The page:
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[88] many of these would lay down their arms the very day their term of enlistment ended; therefore, he could not think of advancing toward Winchester until these men were replaced with three years men. On July 17th he began his retrograde movement (the newspapers called it an advance) by leaving the Winchester road, crossing the Opequan, and posting his army along the road from Smithfield to Charlestown. Scott telegraphed him that he had learned, through the Philadelphia papers, of his ‘advance,’ and added: ‘Do not let the enemy amuse you and delay you with a small force in front while he reinforces the junction with his main body.’ Next day Scott repeated his injunction:
I have certainly been expecting you to beat the enemy. If not, to hear that you had felt him strongly, or, at least, had occupied him by threats and demonstrations. You have been at least his equal, and, I suppose, his superior in numbers. Has he not stolen a march and sent reinforcements toward Manassas Junction? A week is enough to win victories. The time of the volunteers counts from day of muster into the service of the United States. You must not retreat across the Potomac. If necessary, when abandoned by the short term volunteers, intrench somewhere and wait for reinforcements.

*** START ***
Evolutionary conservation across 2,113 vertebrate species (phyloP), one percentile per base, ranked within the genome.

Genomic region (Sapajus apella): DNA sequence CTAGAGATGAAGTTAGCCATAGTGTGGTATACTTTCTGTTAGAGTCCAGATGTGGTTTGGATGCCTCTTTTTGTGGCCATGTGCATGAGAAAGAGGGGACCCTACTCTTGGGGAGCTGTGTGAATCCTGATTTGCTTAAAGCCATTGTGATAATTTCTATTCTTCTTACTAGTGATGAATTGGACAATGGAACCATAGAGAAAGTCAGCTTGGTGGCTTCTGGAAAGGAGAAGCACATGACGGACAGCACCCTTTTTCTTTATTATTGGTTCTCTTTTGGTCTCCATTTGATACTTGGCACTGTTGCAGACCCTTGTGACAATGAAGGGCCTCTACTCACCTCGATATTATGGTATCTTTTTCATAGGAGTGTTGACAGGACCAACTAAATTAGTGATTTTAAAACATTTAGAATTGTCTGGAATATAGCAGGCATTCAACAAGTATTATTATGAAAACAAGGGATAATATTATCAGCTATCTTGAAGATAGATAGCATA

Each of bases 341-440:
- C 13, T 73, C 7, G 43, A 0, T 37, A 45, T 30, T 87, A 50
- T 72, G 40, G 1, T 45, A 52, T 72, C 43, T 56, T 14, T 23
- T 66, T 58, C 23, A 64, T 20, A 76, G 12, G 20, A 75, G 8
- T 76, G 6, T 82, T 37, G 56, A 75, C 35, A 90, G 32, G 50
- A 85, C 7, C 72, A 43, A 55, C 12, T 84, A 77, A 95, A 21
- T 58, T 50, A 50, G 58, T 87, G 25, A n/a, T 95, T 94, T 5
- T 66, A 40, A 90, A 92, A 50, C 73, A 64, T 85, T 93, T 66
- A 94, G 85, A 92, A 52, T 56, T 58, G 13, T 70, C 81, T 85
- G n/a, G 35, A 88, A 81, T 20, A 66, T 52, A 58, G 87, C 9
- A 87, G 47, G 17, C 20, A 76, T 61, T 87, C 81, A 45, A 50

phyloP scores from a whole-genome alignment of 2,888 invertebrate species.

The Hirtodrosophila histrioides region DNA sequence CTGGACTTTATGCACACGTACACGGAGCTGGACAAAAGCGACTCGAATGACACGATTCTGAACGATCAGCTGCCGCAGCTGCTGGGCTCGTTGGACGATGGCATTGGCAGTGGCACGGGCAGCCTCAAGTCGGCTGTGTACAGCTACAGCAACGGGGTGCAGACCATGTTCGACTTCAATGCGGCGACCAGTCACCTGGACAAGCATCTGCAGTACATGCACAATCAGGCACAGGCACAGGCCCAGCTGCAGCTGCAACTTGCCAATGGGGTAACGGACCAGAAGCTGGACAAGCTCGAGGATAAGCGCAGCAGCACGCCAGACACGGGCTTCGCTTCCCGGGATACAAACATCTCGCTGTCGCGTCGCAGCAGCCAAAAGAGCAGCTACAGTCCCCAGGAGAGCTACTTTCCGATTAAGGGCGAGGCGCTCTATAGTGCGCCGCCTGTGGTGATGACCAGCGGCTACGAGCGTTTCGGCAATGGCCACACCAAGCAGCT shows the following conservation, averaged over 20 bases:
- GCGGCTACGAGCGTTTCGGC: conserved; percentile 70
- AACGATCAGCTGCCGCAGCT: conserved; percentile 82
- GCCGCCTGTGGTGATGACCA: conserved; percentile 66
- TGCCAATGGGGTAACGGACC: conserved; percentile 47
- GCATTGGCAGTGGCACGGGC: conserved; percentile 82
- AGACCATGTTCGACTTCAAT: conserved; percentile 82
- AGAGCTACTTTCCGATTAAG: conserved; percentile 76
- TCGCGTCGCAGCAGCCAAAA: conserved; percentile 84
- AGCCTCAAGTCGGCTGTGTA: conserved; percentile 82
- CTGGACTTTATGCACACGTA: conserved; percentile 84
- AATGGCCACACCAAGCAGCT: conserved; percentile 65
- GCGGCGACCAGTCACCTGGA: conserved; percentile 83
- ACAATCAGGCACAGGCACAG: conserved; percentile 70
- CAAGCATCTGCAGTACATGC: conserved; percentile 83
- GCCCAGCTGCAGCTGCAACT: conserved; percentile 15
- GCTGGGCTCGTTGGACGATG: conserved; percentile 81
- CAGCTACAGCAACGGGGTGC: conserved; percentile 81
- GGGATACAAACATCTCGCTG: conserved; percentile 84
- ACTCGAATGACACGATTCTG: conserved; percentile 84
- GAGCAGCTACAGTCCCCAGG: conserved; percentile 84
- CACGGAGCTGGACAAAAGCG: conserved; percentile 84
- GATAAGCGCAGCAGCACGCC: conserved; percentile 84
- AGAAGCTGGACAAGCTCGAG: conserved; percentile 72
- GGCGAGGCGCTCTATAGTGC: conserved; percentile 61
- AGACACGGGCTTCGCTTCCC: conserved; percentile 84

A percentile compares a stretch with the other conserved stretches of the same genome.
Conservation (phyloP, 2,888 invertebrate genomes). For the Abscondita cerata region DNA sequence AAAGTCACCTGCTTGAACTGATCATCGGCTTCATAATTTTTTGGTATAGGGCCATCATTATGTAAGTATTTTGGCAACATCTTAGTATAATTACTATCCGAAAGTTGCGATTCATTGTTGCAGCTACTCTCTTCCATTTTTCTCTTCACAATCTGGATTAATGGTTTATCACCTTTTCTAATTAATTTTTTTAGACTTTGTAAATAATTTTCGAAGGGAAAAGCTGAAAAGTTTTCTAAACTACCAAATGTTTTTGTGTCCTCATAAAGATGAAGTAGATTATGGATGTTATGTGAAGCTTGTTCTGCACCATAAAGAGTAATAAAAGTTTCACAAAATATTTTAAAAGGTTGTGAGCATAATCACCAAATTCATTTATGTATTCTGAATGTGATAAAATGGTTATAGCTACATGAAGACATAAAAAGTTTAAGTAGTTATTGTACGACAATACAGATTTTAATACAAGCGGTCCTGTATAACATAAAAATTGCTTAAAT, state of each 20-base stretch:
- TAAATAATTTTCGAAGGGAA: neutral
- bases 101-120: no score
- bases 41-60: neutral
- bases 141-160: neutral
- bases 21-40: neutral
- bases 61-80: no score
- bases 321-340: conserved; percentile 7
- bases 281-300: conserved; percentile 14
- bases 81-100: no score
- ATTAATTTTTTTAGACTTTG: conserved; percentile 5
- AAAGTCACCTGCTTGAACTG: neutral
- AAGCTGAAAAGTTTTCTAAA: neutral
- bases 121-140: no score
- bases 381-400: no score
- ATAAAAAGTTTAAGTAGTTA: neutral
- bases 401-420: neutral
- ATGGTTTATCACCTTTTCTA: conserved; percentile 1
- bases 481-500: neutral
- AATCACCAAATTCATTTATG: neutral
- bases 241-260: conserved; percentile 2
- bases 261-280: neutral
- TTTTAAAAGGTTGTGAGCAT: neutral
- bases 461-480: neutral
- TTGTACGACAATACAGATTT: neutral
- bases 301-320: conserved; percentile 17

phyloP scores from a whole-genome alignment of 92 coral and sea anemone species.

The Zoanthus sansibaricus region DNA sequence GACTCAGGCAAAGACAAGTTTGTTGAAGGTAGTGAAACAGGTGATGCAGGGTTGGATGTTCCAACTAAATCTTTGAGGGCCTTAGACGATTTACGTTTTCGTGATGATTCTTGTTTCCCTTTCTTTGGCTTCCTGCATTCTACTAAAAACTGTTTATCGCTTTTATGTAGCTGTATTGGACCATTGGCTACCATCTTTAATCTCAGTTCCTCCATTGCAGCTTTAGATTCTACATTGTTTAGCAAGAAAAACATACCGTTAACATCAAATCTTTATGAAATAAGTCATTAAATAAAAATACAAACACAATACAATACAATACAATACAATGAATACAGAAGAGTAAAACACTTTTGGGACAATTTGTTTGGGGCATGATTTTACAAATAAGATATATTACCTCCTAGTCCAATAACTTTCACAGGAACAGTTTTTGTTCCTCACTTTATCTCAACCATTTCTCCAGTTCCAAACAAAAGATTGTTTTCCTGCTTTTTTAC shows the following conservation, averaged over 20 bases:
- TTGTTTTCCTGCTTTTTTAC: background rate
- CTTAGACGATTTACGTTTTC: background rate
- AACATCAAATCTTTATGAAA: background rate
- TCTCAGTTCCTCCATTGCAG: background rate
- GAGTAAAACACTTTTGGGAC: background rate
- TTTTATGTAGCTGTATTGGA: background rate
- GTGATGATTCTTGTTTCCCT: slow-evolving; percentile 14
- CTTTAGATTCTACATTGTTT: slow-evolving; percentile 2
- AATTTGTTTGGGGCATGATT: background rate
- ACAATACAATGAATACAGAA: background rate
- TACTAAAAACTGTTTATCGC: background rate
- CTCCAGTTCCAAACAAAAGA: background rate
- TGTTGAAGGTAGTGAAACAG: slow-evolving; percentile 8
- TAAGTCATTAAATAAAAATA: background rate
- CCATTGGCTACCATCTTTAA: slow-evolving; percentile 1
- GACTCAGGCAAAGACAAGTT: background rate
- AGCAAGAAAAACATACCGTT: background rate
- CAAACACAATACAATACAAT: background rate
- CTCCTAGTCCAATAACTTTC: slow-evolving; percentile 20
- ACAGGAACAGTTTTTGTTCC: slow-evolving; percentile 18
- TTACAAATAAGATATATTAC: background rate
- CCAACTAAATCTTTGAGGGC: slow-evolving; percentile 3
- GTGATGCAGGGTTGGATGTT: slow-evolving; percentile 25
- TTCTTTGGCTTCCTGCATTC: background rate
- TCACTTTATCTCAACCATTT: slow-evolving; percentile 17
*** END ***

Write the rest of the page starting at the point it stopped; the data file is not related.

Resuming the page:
Three times on that same 18th of July, while Johnston's army was rapidly marching from the valley toward Manassas, Patterson telegraphed Scott, insisting that the enemy had not stolen a march on him; that he had held Johnston in Winchester and accomplished more than Scott had asked or could well have expected in the face of an enemy of superior numbers. The determination of his three months men to go home still troubled him, and on the 19th, he said that only three regiments had consented to stay for ten days, and repeated that from his last information, Johnston was still at Winchester and being daily reinforced. That day, July 19th, Patterson was honorably discharged from the service of the United States, to take effect on the 27th, and Maj.-Gen. N. P. Banks was directed to assume command of the army under Patterson, and of the department of the Shenandoah.

From Harper's Ferry, on the 21st, Patterson reported that Winchester was abandoned the day before by all armed parties; that Johnston had left to operate on McDowell's right, and that he could not follow because he had but few active troops, all the others being barefooted and ordered home when their term of service should expire.

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